It will pass the check for five of a kind, because you don't check if the three's are different from the two's. That may not be a problem if the rules allow for five of a kind to also be used for a full house, but keep that in mind.
You can also merge the two statements by checking if the first two are equal, the last two are equal, and finally if the middle one is equal to either the second of the other values. This allows for an easy check that the three's and the two's are different.
dice == dice && // first pair
dice == dice && // last pair
(dice == dice || dice == dice) && // middle must be equal to either pair
dice != dice // exclude five of a kind where first and last pair are equal
But I would try to code some general pattern matching method so that you don't have to hand code this at all.
Ultimately, you have a fixed depth buffer precision that has to be distributed over the full Z-range from the near clip plane to the far clip plane. The further away you put the clip planes from each other, the smaller the depth buffer precision and consequently the ability to distinguish objects close to each other.
However, the way the precision is distributed, it is the ratio of distances that matters. In practice, if the far clip plane is sufficiently large, then everything is determined by the relative of the distance to the near clip plane alone. So often the far clip plane doesn't matter much, but the near clip plane is extremely important to get correct.
So in practice, it often doesn't matter much for situations such as in your example, but there is a tiny difference in that a larger far plane distance is worse.
Rattenhirn is probably overlooking the mistake you likely made in your code where Some_Other_Class(first); does not create an unnamed temporary object, but a default constructed named object called first. I don't believe that is what you intended, and what Ratthenhirn assumed.
Under the assumption that you intended to create a second object with a reference to the first object, then his explanation is correct.
It's difficult to help "optimize" code when you don't know what the code is doing and what the dimensions of the variables are. Make a complete example with actual values, but with manageable sizes, such as just 10 rows instead of 200000.
afaik the initial value is compiler related and not defined in standard. so you can't be sure 100%, but basically most compilers do it this way.
No, empty values in containers are value initialized, and value initialized primitive types (such as pointers, integers, floating point values and such) are required by the standard to have a zero value. This is different from default initialized values, which is undefined for primitive types.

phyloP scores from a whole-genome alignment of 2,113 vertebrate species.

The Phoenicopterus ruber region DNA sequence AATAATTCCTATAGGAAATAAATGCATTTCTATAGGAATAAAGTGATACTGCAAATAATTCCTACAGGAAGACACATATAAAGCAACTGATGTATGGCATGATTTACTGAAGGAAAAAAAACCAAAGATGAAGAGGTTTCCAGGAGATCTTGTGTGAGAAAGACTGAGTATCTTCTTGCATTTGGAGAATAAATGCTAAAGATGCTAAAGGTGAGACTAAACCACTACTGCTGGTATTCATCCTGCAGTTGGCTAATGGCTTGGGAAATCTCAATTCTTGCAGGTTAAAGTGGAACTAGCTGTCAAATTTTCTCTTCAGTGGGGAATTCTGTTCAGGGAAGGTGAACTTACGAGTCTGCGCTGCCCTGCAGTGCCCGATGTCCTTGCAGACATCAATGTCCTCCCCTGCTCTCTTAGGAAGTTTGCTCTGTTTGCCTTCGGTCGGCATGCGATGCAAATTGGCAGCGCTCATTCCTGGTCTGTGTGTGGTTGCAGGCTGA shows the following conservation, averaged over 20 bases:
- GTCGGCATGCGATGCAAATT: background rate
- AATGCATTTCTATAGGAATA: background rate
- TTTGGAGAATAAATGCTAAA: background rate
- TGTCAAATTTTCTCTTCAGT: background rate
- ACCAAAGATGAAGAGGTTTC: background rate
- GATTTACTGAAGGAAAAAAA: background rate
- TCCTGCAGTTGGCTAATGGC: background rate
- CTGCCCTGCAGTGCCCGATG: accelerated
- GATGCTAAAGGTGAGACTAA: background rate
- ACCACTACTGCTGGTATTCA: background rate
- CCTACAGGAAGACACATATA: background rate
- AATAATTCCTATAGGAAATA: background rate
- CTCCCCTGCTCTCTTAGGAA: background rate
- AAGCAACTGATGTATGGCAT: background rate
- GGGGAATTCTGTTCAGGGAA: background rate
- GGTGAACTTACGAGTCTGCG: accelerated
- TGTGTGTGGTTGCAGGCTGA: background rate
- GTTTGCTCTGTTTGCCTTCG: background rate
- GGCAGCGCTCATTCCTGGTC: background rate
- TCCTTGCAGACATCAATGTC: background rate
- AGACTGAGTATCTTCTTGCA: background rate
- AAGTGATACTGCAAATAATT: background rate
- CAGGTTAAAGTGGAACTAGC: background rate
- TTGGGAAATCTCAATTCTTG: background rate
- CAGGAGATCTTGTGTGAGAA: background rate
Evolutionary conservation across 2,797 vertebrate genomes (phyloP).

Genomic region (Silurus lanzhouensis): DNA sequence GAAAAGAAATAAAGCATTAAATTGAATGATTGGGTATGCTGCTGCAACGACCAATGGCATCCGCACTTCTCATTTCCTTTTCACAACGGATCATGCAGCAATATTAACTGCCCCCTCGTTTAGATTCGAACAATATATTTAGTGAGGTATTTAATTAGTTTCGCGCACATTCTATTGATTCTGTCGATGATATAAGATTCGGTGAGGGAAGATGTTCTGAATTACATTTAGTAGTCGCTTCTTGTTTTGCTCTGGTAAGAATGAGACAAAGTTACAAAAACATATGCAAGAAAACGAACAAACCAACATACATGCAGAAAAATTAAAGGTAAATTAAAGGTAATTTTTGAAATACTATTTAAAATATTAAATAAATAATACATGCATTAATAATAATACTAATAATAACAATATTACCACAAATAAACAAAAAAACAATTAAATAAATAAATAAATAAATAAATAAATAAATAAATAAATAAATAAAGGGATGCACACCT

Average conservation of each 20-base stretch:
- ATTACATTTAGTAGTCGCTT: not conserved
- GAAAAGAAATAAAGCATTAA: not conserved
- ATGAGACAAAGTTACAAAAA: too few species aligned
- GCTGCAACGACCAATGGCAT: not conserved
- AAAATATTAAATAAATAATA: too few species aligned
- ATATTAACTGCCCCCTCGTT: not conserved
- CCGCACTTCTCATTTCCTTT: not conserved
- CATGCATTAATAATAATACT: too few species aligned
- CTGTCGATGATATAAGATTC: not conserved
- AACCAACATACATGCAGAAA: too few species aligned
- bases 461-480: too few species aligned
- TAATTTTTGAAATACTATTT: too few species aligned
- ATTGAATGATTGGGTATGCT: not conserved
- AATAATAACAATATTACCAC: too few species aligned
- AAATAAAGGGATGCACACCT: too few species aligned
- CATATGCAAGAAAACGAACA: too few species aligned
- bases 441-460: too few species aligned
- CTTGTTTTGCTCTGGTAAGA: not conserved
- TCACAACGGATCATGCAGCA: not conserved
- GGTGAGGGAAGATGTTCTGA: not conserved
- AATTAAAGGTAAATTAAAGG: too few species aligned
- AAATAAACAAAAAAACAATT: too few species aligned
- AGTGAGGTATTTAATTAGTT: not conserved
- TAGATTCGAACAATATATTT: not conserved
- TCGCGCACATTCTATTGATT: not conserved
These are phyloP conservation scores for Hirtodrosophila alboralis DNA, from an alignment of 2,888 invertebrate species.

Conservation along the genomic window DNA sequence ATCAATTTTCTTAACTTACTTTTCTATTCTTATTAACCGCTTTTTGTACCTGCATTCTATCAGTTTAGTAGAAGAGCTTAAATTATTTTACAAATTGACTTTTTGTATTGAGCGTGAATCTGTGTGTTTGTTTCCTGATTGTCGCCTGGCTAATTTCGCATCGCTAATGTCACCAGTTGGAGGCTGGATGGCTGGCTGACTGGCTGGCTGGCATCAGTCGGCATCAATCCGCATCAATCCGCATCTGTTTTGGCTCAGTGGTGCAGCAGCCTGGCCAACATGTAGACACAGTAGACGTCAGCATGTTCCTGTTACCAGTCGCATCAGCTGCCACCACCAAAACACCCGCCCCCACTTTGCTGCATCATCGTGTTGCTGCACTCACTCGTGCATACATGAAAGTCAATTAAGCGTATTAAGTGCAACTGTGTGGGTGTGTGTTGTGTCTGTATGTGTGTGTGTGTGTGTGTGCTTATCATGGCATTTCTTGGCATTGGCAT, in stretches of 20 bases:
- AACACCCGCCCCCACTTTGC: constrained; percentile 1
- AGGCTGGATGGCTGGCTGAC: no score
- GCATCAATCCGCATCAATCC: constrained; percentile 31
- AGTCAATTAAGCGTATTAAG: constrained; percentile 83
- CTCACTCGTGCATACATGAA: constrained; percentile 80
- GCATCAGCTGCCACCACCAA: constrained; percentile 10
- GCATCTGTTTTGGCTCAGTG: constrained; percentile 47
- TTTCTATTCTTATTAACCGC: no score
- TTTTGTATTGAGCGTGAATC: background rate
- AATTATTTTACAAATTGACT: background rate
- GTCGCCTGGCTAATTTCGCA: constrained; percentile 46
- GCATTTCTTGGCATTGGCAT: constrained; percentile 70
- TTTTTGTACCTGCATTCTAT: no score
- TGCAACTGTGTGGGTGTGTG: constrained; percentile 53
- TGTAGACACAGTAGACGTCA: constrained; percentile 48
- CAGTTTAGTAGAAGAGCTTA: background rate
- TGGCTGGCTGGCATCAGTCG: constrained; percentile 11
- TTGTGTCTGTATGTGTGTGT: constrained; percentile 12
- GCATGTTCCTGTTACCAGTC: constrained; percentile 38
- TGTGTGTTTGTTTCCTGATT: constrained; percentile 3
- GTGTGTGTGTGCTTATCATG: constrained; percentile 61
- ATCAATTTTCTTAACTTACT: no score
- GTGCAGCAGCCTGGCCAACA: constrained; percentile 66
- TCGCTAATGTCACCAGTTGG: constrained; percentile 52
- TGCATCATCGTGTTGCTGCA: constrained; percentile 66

From what I can decipher, it processed 8 consecutive 3x3 blocks per iteration. Therefore, you move left by 8x3=24 bytes, the width of 8 blocks, per column-iteration, and down 3 rows, or 3x width bytes, per row-iteration.
In this case, width=10 and height=10. As you can see, no matter which pixel you are at, if you add width to its index, you get to the next pixel below it. Similarly, if you subtract width from any index, you get to the pixel above it.
Take the pixel at coordinate (5, 4) which has the index 45. If you want to go down one pixel to the coordinate (5, 5), you add 10 to 45 and you get to index 55, which is the index at coordinate (5, 5). If you thus have a pointer p=&image, then p[width] references the pixel width units from p, and thus reaching the pixel below it.
One constant belongs to the core API, and one belongs to an extension due to the ARB-suffix. They are probably defined to the same value, but that does not mean that you should mix them. If you're using the vertex buffer functions from the core API, then you should use the standard constant. If you're using the ARB-variant of the vertex buffer object extension, then you should use the one with the ARB-suffix.
On a second thought, the derivation of an optimal solution could have been much easier, so I'll just throw in another point of view just for the sake of it.
Given the notations from my last post, treat vn as a sample of a three-dimensional random process. Its distribution is dictated by the covariance matrix C and can be estimated by C=V*VT. You want to find the direction of least energy of the distribution, which is the direction that is perpendicular to the plane where the random samples are located. As in my previous solution, that is the eigenvector of V*VT with the smallest eigenvalue.
If vertices is an object of type std::vector, then &vertices is a pointer to the std::vector object and not the data the std::vector stores. To get the pointer to the data, you need to use &vertices, or, if you're on a C++11 compiler, vertices.data(). Same with the color array, of course.